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The proposed business rescue of SAA was again delayed on Thursday after creditors voted for a postponement of deliberations on the plan until July 14.

The new date for the creditors’ meeting is one day before the deadline by which the department of public enterprises must provide a letter of commitment, with the support of the Treasury, to confirm that it will provide funding for a new SAA.

The postponement was requested by several employee groups and unsecured creditors.

The latest delay is one of many that has seen the process of compiling a business plan stretch over six months instead of the statutory 25 working days outlined in the Companies Act.

The process has been fraught from the start with uncertainty over funding from government that is required for the turnaround.

The absence of further government funding prompted business rescue practitioners Siviwe Dongwana and Les Matuson to conclude that the best path of action for SAA was a structured wind down. This would involve selling those parts of the business that have value to interested buyers.

But minister of public enterprises Pravin Gordhan, the sole shareholder representative, has said "there will be no winddown and no liquidation of SAA".

Instead of a winddown, Dongwana and Matuson then produced a dramatically different plan for a restructured SAA.

The plan hinges on a hefty transfer from the fiscus made up of R2,8bn start-up capital, retrenchment pay of R2,2bn as well as other payments, altogether amounting to R10,4bn.

However, in his supplementary budget tabled in parliament on Wednesday, finance minister Tito Mboweni did not provide any additional funding for SAA.

While it remains plausible that a funding commitment to SAA could still be provided that seems extremely unlikely. The department of public enterprises has said that there are several interested buyers for SAA, which is another possible avenue for funding.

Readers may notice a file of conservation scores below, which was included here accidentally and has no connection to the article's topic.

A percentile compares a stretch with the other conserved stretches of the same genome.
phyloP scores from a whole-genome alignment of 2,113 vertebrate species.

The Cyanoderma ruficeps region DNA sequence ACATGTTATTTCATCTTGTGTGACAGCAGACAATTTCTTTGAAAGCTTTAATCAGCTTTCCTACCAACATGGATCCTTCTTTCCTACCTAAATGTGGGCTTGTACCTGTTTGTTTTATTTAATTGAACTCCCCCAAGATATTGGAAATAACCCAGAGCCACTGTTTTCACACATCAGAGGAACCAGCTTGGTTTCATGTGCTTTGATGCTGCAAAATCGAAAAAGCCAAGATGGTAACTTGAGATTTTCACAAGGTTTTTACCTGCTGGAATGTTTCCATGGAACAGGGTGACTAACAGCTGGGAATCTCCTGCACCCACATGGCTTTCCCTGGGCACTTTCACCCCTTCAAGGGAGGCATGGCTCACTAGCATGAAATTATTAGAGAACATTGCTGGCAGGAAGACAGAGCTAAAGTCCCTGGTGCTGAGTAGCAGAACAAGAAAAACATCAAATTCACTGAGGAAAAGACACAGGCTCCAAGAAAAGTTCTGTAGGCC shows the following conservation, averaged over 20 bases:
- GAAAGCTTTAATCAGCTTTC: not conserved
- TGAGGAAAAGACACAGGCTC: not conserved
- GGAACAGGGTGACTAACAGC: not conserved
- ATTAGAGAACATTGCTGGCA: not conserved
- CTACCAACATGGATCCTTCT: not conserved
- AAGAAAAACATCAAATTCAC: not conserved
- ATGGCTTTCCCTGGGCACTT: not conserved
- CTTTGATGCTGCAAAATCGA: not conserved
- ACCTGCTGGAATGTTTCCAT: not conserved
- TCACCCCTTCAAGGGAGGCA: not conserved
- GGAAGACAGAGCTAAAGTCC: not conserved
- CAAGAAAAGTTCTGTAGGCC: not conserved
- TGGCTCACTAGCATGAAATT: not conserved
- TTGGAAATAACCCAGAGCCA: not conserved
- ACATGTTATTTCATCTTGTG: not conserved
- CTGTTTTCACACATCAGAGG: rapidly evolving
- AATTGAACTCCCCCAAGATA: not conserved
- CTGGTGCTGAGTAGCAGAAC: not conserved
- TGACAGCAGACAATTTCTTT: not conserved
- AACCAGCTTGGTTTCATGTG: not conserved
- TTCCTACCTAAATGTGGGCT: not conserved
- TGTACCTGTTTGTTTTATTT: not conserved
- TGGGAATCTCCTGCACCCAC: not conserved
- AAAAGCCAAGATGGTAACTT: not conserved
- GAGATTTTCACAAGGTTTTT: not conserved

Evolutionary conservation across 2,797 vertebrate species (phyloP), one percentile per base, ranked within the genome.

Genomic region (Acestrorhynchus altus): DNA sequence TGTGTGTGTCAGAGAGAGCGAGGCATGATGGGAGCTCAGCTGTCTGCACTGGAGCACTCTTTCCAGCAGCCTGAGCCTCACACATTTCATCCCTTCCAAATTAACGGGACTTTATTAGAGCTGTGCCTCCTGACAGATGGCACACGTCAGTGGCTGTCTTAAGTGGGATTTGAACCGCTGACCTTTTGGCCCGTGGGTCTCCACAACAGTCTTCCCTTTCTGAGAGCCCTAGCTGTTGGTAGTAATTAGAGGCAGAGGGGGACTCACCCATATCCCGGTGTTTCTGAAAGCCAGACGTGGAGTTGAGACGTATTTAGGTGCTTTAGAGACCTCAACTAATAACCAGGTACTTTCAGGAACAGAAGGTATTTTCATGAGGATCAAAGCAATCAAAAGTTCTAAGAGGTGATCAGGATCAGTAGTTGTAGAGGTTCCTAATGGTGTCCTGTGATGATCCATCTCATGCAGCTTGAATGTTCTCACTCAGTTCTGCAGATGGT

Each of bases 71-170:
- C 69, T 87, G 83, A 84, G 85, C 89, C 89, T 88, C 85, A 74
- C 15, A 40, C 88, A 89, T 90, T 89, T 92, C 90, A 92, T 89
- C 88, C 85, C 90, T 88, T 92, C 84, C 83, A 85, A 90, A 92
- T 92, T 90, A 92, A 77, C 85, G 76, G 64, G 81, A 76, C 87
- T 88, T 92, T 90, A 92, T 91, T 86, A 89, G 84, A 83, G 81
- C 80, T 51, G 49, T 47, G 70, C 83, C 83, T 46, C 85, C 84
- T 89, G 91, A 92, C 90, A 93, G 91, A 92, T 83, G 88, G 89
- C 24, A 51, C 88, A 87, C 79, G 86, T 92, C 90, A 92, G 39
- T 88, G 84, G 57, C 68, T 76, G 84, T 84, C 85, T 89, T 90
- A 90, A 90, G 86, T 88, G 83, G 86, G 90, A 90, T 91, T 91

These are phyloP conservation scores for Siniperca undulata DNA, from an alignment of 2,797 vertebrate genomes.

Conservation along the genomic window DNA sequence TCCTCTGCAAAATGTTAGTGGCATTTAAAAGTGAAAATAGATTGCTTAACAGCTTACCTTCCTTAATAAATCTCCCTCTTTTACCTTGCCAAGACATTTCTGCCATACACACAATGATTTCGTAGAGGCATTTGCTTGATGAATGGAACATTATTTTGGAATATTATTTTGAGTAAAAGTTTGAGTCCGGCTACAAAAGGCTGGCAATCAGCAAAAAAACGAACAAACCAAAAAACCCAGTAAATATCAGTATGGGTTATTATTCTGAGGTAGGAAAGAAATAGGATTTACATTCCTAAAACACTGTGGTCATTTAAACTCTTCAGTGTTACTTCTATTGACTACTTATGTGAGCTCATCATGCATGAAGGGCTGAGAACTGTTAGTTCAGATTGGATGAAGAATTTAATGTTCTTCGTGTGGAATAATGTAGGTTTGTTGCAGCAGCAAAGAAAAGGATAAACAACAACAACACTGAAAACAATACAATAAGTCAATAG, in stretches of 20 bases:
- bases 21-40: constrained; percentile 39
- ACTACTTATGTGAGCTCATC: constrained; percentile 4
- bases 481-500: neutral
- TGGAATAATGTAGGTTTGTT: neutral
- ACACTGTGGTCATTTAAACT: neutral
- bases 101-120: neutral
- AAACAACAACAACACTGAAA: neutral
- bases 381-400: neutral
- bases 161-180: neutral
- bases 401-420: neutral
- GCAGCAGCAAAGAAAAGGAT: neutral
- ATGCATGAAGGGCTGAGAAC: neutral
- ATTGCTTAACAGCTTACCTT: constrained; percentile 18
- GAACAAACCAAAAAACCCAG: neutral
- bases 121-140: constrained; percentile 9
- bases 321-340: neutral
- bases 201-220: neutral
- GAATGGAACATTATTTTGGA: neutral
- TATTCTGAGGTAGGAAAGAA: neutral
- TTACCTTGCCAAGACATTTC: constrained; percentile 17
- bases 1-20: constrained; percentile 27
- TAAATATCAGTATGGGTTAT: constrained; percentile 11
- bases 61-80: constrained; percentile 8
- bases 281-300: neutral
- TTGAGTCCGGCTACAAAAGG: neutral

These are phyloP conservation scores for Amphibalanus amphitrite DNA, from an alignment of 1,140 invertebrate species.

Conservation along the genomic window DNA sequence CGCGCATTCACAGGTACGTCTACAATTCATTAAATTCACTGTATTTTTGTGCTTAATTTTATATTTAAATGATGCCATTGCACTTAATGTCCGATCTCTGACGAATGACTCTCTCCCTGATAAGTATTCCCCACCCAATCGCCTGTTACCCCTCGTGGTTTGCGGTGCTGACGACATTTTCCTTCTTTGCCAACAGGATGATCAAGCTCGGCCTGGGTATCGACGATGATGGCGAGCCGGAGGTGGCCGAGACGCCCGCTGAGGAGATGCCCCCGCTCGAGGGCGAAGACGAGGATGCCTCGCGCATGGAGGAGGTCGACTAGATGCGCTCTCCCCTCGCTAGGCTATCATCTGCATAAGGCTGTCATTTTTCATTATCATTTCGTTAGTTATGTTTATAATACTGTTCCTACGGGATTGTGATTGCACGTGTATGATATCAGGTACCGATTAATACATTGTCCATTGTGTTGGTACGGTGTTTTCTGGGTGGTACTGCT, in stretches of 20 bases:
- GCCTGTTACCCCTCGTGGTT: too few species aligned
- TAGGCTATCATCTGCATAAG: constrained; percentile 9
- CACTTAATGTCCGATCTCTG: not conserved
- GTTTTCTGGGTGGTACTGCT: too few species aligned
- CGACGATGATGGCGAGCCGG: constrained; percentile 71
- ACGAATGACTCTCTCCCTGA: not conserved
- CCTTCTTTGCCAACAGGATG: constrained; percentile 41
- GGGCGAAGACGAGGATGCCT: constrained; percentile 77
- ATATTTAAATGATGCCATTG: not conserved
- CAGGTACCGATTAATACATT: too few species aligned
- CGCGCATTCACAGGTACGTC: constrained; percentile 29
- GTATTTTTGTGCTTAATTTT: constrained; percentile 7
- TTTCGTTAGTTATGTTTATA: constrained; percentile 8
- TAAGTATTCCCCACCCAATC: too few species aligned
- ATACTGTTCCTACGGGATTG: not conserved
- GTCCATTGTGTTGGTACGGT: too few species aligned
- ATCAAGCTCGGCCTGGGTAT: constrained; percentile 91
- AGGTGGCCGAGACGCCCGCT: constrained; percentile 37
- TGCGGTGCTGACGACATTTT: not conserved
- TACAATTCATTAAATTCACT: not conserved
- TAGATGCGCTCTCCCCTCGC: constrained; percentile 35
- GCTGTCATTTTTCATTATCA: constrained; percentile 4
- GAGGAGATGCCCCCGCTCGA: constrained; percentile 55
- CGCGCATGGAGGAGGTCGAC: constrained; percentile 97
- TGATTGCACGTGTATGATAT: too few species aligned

The plan draws a line on waiting any longer for finality, stating that if the funding is not secured by July 15 then the business rescue plan falls away. At that point, creditors could either ask for an amendment to the plan or SAA will be liquidated.

At Thursday’s meeting, a majority coalition of trade unions including Numsa, SA Cabin Crew Association and SAA Pilots Association spoke against the proposed plan, saying they saw no prospect of it resulting in a new, restructured SAA. Three smaller employee groups supported the plan.

While the biggest creditors to SAA — lenders and lessor companies — are secured lenders and will get paid what they are owed anyway, concurrent creditors stand to get 7.5c in the rand, from revenue flows over three years.

The concurrent creditors and majority unions argue that the plan prejudices them and favours the shareholder, which at the end of the process according the plan, will emerge with an unencumbered business.



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